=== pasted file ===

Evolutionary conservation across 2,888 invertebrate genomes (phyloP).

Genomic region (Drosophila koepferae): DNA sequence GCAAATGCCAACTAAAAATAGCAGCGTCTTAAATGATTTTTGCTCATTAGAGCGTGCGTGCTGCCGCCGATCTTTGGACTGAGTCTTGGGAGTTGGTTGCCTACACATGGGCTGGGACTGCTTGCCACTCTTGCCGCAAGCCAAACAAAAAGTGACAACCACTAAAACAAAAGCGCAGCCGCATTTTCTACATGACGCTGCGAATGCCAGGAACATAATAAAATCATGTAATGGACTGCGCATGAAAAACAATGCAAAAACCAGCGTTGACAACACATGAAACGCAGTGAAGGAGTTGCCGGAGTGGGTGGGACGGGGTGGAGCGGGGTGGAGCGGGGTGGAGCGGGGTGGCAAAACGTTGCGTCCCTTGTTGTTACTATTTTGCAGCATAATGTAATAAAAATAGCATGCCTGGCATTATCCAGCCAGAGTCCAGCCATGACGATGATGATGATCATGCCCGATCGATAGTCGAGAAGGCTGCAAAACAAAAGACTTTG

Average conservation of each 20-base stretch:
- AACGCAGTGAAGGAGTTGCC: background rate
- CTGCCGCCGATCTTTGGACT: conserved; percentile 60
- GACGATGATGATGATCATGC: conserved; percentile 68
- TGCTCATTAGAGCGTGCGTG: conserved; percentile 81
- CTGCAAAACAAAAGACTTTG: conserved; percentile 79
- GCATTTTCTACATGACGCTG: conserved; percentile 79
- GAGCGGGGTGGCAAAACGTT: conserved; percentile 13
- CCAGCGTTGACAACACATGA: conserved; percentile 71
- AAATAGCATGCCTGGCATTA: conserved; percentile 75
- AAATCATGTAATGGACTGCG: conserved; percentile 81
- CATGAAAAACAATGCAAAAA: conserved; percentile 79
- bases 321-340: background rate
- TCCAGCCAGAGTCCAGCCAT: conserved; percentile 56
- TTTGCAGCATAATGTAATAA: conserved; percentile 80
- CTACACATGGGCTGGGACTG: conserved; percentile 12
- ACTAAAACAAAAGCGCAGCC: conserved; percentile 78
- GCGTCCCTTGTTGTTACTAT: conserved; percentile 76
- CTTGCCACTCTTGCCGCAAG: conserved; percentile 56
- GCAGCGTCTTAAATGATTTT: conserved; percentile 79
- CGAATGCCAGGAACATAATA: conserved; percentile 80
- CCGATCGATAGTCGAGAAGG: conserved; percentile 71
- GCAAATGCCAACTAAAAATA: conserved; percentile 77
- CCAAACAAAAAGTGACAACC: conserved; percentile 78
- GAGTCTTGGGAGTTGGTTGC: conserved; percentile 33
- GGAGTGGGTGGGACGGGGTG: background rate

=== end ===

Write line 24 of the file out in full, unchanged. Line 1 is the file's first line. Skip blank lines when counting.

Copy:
- CCGATCGATAGTCGAGAAGG: conserved; percentile 71